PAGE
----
The reform of Australia Post's loss-making letters business took a lot longer than managing director Ahmed Fahour would have liked.
The head of Australia Post says it took longer than he expected to reform the company's haemorrhaging mail business and reduce its losses, delaying the company's expansion overseas.
Managing director Ahmed Fahour has told a business lunch that his one regret since taking the helm in 2010 was underestimating how much effort it would take to reform a government-owned company such as Australia Post.
"I underestimated how much time you need to bring everybody on the journey: stakeholders, unions, licensed post offices, employees - number one - and indeed the whole community," Mr Fahour told a Trans-Tasman Business Circle event.
"What it did do is it really slowed us down to pursue the other leg of our strategy which is the internationalisation of this company."
Australia Post made a $36 million profit in 2015/16 after posting a $222 million loss in the prior year, with growth in its parcels business and the introduction of a two-speed letter service helping to boost the bottom line.
Mr Fahour said the letters business, which is in structural decline given the dominance of digital communications, loses $200 million to $300 million a year just because of digital disruption.
"We have to replace $200 million to $300 million of profit with business initiatives every year," he said.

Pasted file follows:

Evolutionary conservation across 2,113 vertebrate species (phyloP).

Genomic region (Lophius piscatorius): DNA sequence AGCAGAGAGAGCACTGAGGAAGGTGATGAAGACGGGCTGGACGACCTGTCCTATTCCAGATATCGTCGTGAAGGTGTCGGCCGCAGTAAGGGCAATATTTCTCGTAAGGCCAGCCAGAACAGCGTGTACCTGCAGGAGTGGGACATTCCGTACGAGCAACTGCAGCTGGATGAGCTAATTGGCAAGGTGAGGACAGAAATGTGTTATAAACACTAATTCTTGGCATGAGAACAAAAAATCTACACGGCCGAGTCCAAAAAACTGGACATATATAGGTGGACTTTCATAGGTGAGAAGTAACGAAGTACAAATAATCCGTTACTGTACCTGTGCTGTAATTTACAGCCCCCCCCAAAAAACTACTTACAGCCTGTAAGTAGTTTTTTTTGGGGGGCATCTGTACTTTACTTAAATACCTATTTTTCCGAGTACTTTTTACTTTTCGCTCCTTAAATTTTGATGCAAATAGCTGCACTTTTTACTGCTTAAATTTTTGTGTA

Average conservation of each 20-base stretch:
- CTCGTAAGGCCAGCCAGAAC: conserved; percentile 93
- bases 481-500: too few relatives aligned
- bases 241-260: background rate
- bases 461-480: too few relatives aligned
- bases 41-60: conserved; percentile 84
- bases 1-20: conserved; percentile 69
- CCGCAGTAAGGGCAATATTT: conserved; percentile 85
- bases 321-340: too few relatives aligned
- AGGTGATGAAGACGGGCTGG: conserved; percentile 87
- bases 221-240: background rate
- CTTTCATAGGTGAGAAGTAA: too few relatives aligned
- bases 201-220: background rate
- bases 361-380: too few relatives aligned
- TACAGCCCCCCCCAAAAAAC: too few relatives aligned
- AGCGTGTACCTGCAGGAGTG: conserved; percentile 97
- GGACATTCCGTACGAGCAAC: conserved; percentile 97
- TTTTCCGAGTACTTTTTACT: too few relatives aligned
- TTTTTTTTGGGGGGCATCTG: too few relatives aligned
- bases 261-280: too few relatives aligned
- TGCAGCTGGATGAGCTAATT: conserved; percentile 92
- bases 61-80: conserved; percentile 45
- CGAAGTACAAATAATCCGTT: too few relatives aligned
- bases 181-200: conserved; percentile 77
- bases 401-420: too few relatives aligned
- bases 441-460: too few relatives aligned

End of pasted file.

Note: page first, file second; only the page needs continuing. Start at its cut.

"But the culture of the organisation that we have set up is allowing us to keep re-inventing this thing every day."
In June, Australia Post established a joint-venture operation with global parcel delivery company Aramex in Singapore, designed to tap into the $1 trillion Asian e-commerce market.
"I felt that's two years behind where I really would have liked to have done it," Mr Fahour said.
Australia Post has become one of the best parcels delivery companies in the world, he said, but sources of revenue are still changing rapidly.
About 60 per cent of Australia Post's profit now comes from sources or businesses that the company did not have in 2010, Mr Fahour said.
He also revealed the personal challenges he has encountered in the job, and thanked chairman John Stanhope for his support.
"The job is so hard. It's so hard." Mr Fahour said.
"To know that you can openly and honestly talk about whatever's on your mind, and sit there and really have somebody who is only intent on doing one thing - which is getting the best possible outcome for the organisation and who has your interest at heart - it allows you to stay sane as a CEO."